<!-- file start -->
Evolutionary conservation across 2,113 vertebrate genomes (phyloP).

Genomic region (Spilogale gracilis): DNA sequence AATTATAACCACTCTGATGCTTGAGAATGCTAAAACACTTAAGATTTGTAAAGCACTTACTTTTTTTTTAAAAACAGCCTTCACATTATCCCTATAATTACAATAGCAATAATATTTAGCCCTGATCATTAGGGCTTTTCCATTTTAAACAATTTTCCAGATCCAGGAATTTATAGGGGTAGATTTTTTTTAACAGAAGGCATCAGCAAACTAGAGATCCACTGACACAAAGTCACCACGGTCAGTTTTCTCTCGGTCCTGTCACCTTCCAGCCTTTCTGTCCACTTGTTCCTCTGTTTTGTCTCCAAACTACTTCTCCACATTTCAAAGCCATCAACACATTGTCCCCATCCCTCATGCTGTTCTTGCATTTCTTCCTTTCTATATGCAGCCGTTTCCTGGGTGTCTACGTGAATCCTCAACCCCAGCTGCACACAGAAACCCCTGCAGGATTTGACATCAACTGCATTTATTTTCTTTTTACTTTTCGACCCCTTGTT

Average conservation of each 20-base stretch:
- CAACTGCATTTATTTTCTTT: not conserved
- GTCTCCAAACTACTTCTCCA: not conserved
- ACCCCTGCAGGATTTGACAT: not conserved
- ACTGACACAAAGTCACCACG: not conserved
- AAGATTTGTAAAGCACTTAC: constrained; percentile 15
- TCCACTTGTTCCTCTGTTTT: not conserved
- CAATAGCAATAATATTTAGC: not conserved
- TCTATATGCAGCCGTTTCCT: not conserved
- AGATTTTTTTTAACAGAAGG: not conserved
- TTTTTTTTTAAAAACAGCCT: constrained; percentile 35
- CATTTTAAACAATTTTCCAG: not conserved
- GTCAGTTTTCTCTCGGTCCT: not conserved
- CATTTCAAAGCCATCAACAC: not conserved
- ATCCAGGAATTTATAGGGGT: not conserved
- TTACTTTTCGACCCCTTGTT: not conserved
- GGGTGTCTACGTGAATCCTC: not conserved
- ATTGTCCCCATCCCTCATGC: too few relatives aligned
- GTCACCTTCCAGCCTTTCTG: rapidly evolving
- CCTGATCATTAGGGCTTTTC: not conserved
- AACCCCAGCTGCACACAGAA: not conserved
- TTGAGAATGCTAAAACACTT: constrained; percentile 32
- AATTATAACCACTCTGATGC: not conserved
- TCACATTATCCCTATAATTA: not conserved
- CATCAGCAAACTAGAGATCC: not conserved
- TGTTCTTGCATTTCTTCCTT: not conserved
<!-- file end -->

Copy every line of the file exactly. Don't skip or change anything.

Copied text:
Evolutionary conservation across 2,113 vertebrate genomes (phyloP).

Genomic region (Spilogale gracilis): DNA sequence AATTATAACCACTCTGATGCTTGAGAATGCTAAAACACTTAAGATTTGTAAAGCACTTACTTTTTTTTTAAAAACAGCCTTCACATTATCCCTATAATTACAATAGCAATAATATTTAGCCCTGATCATTAGGGCTTTTCCATTTTAAACAATTTTCCAGATCCAGGAATTTATAGGGGTAGATTTTTTTTAACAGAAGGCATCAGCAAACTAGAGATCCACTGACACAAAGTCACCACGGTCAGTTTTCTCTCGGTCCTGTCACCTTCCAGCCTTTCTGTCCACTTGTTCCTCTGTTTTGTCTCCAAACTACTTCTCCACATTTCAAAGCCATCAACACATTGTCCCCATCCCTCATGCTGTTCTTGCATTTCTTCCTTTCTATATGCAGCCGTTTCCTGGGTGTCTACGTGAATCCTCAACCCCAGCTGCACACAGAAACCCCTGCAGGATTTGACATCAACTGCATTTATTTTCTTTTTACTTTTCGACCCCTTGTT

Average conservation of each 20-base stretch:
- CAACTGCATTTATTTTCTTT: not conserved
- GTCTCCAAACTACTTCTCCA: not conserved
- ACCCCTGCAGGATTTGACAT: not conserved
- ACTGACACAAAGTCACCACG: not conserved
- AAGATTTGTAAAGCACTTAC: constrained; percentile 15
- TCCACTTGTTCCTCTGTTTT: not conserved
- CAATAGCAATAATATTTAGC: not conserved
- TCTATATGCAGCCGTTTCCT: not conserved
- AGATTTTTTTTAACAGAAGG: not conserved
- TTTTTTTTTAAAAACAGCCT: constrained; percentile 35
- CATTTTAAACAATTTTCCAG: not conserved
- GTCAGTTTTCTCTCGGTCCT: not conserved
- CATTTCAAAGCCATCAACAC: not conserved
- ATCCAGGAATTTATAGGGGT: not conserved
- TTACTTTTCGACCCCTTGTT: not conserved
- GGGTGTCTACGTGAATCCTC: not conserved
- ATTGTCCCCATCCCTCATGC: too few relatives aligned
- GTCACCTTCCAGCCTTTCTG: rapidly evolving
- CCTGATCATTAGGGCTTTTC: not conserved
- AACCCCAGCTGCACACAGAA: not conserved
- TTGAGAATGCTAAAACACTT: constrained; percentile 32
- AATTATAACCACTCTGATGC: not conserved
- TCACATTATCCCTATAATTA: not conserved
- CATCAGCAAACTAGAGATCC: not conserved
- TGTTCTTGCATTTCTTCCTT: not conserved